Week 17: Vinyl Cut Screen Printing
This week in fashion we looked at the difference between small versions of our logos (buttons) and larger versions through screen printing. We used the vinyl cutter to cut out large negative stickers of each logo so we could use traditional screen printing techniques to put our logos on shirts, recycled clothing, and large pieces of fabric that will be later made into their own garments.
Week 16: Illustrator part II and Button Making
This week in Fashion we finished the logos we started making last week and took them to a new level in preparation for our potential DY Fashion pop-up shop. Once the participants mastered the basics of simplifying and combining found images, we learned how to rasterize them, import a button template, re-size our logos, and duplicate them to make as many buttons as we want.
Week 15: Feral Childe & Symbol Making
This week in fashion Moriah brought in some of her work from her clothing line, Feral Childe to share with the class. We talked about the beginnings of her company vs where they are now and touched on the branding cycle: idea -> personalization -> manufacturing. The second half of the class we began to talk about symbols and branding through learning how to turn found images into vectors in Adobe Illustrator.
Week 14: Frankenstein Mini Garments
This week in fashion we decided to review sewing machine basics with a fun mini garment activity. Each participant had to sew four surprise block pieces together to make whatever garment they could. After everyone was finished, we made construction paper dress forms, stuffed our mini garments, and watched a short film on how clothes are made in a factory.
Week 13: Finished Garments
This was our final week for working on the story map garments. Once the participants finished their garments we put them on the dress forms and took photos for their portfolios.
Weeks 11 & 12: Working on our Storytelling Garments
During these 2 weeks, we were able to do more work on our Storytelling Garments. The participants traced their unique patterns onto the large story maps and used the outlines as a guide for transferring their original drawings onto the flat, cutout patterns. At the end of the second class we had a feedback & troubleshooting session so that each participant knew what to work on for the next week.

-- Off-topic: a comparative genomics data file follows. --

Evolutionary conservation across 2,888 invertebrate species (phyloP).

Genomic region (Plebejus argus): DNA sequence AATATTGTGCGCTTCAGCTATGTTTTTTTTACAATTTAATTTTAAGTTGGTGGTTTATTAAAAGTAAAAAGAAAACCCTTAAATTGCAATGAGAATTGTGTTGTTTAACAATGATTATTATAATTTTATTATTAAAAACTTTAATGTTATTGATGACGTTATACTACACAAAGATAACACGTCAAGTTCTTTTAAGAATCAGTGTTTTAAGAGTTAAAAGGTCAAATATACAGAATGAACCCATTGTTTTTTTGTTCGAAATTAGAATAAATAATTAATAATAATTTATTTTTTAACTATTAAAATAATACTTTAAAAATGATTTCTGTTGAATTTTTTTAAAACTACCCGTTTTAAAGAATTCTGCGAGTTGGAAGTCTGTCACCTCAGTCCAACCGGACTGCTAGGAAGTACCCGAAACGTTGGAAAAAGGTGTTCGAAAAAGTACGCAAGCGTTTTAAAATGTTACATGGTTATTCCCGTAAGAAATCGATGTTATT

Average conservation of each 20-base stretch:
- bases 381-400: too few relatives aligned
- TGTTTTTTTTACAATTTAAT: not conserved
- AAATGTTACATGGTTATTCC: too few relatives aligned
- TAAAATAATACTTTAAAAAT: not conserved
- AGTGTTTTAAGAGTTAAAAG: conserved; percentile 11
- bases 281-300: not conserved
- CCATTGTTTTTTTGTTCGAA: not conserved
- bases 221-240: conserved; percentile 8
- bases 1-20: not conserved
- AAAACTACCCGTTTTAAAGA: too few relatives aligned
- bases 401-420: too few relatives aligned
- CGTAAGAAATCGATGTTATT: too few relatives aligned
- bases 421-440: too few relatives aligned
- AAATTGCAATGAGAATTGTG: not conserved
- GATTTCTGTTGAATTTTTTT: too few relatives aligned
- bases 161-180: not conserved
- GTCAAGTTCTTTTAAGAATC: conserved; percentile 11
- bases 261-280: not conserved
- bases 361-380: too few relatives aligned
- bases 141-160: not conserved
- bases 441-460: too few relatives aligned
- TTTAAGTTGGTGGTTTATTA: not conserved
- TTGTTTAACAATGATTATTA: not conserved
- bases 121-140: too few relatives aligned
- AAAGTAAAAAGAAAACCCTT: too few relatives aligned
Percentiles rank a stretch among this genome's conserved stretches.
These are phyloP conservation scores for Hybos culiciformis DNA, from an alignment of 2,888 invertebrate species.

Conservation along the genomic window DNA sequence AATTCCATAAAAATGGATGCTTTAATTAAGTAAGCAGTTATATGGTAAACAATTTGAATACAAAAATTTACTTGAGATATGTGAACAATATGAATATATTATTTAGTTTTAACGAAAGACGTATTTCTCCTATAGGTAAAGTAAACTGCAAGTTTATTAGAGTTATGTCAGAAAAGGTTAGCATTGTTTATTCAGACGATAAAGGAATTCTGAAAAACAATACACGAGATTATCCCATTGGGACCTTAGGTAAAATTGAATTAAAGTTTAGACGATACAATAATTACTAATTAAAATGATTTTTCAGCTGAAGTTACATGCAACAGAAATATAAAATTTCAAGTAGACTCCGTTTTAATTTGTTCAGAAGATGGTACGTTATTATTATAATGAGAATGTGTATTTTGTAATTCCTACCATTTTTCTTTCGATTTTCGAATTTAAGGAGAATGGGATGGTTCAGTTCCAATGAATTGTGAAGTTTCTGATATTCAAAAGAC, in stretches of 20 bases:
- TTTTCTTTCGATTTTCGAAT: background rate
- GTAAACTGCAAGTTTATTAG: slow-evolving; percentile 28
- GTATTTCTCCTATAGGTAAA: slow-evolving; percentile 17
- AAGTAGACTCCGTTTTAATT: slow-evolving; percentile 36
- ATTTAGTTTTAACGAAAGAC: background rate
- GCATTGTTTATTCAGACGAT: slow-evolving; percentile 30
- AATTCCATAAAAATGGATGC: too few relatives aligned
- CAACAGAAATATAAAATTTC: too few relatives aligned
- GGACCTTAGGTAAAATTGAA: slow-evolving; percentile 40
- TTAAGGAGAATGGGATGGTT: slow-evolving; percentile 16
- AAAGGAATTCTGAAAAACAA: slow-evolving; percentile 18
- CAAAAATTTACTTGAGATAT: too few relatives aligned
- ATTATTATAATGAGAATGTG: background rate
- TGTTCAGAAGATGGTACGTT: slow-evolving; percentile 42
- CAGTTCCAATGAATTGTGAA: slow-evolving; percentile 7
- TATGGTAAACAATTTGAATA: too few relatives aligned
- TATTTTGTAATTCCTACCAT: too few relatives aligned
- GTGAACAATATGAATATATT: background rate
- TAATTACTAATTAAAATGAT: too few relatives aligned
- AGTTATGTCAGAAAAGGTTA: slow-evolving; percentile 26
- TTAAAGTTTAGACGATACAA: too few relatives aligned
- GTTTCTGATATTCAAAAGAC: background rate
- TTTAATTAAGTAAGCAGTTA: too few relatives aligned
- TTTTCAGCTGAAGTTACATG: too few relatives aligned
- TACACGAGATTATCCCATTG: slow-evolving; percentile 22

Show ‘N’ Tell Sharing
We took a break from our regular Fashion program to share what we’ve been doing with friends, family, and the larger DreamYard community. Our fashionistas ran two different stations as a way for our guests to take part in the DreamYard fashion experience. The first station was the Photobooth where guests were styled in a le sac dress by one participant then had their photo taken by another participant with the IncrediBooth iPad app. The second station allowed guests to take a crash course in sewing with the machines and offered them the chance to make their own soft cell phone covers.
Week 9: Telling Our Stories
This week in Fashion we did personal story maps in prep for our final garment for the semester. Each participant was asked to draw a timeline with at least 5 major sections of their life. They were then asked to answer the following questions:
What is one thing you’ve learned from a family member that you think would be important to remember?
What is something irreplaceable?
What is a memory you’d always want to keep?
What is something about your character / personality that makes you proud?
and add them to their timeline. For each event on their timeline the participants drew a simple representational image and then transferred the images onto large dot paper.
Week 8: Our First Garment!
This was our last week on the Le Sac dress project. All of the participants pushed to finish sewing everything together and couldn’t wait to try on their creations!
Week 7: Where Would You Wear It?
This week, after taking some time out to work on our Le Sac dresses, we took a look at some of the places we go regularly and the clothes we would normally wear to each location or event. Once everyone had their charts, we turned back to The Uniform Project and the participants tried to design a garment (or an outfit) that they could wear as their uniform for at least an entire week.